Get passionate about politics
Although the Parliament of Australia sits in Canberra, it makes decisions that impact you and how you live your life on a daily basis.
Whether it’s the music you can buy in stores or Australia’s ratification of the Kyoto protocol, parliamentarians have immense power and responsibility to make laws which reflect the needs and desires of the Australian community.
It is important to remember that, in our democratic system, the role of politicians is to represent us. By electing them, we give them the power to make decisions and laws on our behalf. So, it’s important for them to know what we think and what we want them to do!
Unfortunately, many Australians never attempt to use the democratic power they have. Sometimes, this is because they feel they don’t understand the political system and don’t feel confident enough to contact their Member of Parliament.
Not everyone has the opportunity to learn about politics at school, so it is easy to make it to voting age without fully understanding how elections work, how laws are made or how parliament operates. The following pages are designed to help you understand the basics and find answers to your questions.
- So what’s the difference between the House of Representatives and the Senate?
- The low-down on law-making – How Bills get to parliament and how they become law
- Just another day in parliament – Question time, motions, committees, adjournment speeches – everything you ever wanted to know about what happens in parliament
- It’s party time! – How political parties work and why we have them
- Election fever – How politicians are elected and how governments are formed
- Change your world by voting
A quick overview of how parliament is structured
Federal Parliament in Canberra is made up of two ‘houses’ – the House of Representatives and the Senate.
The House of Representatives
The House of Representatives, which is sometimes referred to as the ‘Lower House’, brings together 150 Members of Parliament (MPs) who have been elected to represent electorates right across Australia.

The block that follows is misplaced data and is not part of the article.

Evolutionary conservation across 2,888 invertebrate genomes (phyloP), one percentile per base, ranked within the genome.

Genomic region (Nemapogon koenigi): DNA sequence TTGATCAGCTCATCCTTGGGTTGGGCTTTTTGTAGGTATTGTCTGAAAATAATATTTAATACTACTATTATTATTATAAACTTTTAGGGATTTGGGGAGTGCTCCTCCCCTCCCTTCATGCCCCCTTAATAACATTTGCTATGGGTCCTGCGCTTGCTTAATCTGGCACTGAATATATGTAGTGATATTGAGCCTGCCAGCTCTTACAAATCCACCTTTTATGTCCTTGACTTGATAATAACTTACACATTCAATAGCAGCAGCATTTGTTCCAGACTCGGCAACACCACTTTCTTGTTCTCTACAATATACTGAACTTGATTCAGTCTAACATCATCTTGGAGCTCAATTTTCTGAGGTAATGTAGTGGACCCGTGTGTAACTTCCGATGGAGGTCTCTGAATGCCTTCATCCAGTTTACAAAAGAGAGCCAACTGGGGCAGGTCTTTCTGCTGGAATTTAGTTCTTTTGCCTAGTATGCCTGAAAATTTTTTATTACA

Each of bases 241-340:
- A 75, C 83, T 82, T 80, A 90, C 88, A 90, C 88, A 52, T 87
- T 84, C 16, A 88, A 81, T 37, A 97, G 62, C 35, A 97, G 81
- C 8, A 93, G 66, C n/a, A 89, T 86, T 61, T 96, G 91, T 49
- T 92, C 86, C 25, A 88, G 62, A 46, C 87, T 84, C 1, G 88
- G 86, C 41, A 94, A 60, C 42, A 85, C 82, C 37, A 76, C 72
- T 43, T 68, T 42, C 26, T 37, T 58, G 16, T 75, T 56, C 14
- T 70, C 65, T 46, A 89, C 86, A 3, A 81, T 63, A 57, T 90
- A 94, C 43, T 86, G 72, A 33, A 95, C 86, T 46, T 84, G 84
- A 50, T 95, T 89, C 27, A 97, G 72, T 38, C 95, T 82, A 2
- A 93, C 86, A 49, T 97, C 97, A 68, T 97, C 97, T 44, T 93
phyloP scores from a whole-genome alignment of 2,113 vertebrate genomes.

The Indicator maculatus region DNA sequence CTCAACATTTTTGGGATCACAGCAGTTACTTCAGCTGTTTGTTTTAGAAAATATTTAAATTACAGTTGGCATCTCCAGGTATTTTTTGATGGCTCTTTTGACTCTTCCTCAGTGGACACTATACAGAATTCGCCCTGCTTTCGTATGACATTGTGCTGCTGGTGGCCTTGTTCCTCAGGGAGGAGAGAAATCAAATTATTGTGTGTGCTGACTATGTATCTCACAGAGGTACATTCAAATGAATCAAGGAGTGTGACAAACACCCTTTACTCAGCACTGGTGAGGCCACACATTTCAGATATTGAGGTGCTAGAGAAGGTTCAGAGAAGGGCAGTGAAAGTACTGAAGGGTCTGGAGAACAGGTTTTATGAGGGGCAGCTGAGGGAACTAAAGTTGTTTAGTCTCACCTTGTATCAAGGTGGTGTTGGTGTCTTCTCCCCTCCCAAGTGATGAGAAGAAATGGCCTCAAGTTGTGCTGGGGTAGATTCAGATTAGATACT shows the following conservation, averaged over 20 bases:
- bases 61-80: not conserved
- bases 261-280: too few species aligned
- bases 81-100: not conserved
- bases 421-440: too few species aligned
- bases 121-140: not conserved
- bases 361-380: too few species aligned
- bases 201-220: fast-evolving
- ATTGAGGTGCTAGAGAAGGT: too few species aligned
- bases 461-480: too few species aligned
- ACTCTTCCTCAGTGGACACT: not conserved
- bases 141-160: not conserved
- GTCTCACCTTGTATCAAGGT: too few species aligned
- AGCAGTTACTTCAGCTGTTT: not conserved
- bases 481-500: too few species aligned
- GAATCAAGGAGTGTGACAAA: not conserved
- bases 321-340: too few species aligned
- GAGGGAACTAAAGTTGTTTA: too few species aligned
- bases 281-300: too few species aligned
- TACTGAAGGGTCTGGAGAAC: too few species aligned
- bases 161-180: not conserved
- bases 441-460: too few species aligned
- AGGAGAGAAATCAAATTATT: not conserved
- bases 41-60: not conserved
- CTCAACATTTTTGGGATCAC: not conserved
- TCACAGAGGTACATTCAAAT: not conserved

The boundaries of every electorate are carefully mapped out to ensure that each one contains roughly the same number of voters. This means that a state which has more people living in it, such as New South Wales, will also have more electorates and more MPs in the House of Representatives. This is very important to ensure that the vote of every Australian is given the same value. Your local MP is the person elected to represent the area you live in. He or she is your direct link to the Federal Parliament and travels to Canberra whenever parliament sits, which is around 20 weeks a year.
Your MP also has an office in the electorate which he or she works from when parliament is not sitting. This gives the MP an opportunity to meet with the people he or she represents – in other words, all the people who live in the MP’s electorate. These people are often referred to as the MP’s constituents. Having a base in the electorate also enables the MP to attend local events and visit local organisations and businesses. For more detailed information about how the House of Representatives works, check out this parliamentary fact sheet.
The Senate, or ‘Upper House’, is made up of 76 Senators who are drawn from the six states and two territories within Australia. Each state elects 12 Senators, however, the Australian Capital Territory and the Northern Territory elect only two Senators each.
So, instead of having just one representative, as you do in the House of Representatives, in the Senate you have 12 representatives (or two if you live in a territory). However, you share these Senators with the other people living in your state or territory.
Another point of difference between the House of Representatives and the Senate is that Senators are elected for a term of six years, whereas MPs are elected for a term of three years. For more information on the Senate, check out this parliamentary information sheet.
Why do we need two Houses of Parliament?
There are a number of important reasons why we have two houses of parliament, as well as some historical reasons.
Before Australia became a federation, it was made up of six colonies, each of which had its own parliament. In 1901, the six colonies voted in support of a new Constitution which formed the Commonwealth of Australia and established the Parliament of Australia. The six colonies became the six states of Australia and retained their own parliaments.
In becoming a Commonwealth, each of the states wanted to ensure that they would be equally represented and have equal power in the new structure. For this reason, each state was given equal representation in the Senate. This helped to balance the fact that some states with higher populations would have more members in the House of Representatives compared to states with lower populations.
So, the House of Representatives ensures that every Australian is represented equally in parliament, while the Senate helps to ensure that states are represented equally. This is why the Senate is sometimes called the ‘states’ House’.
The Senate also plays an important role in scrutinising the actions of the government. Because Senators are elected using the proportional voting system (to learn about this, see Election Fever), it is easier for small parties and independent candidates to be elected to the Senate. This means there is often a wider variety of views and positions in the Senate. It also means that the government usually doesn’t hold a majority of the seats in the Senate, so laws can only be passed with the consent of another party.
The Senate is also able to review actions of the government and proposed laws through its many committees. To learn more about these, see Just another day in parliament.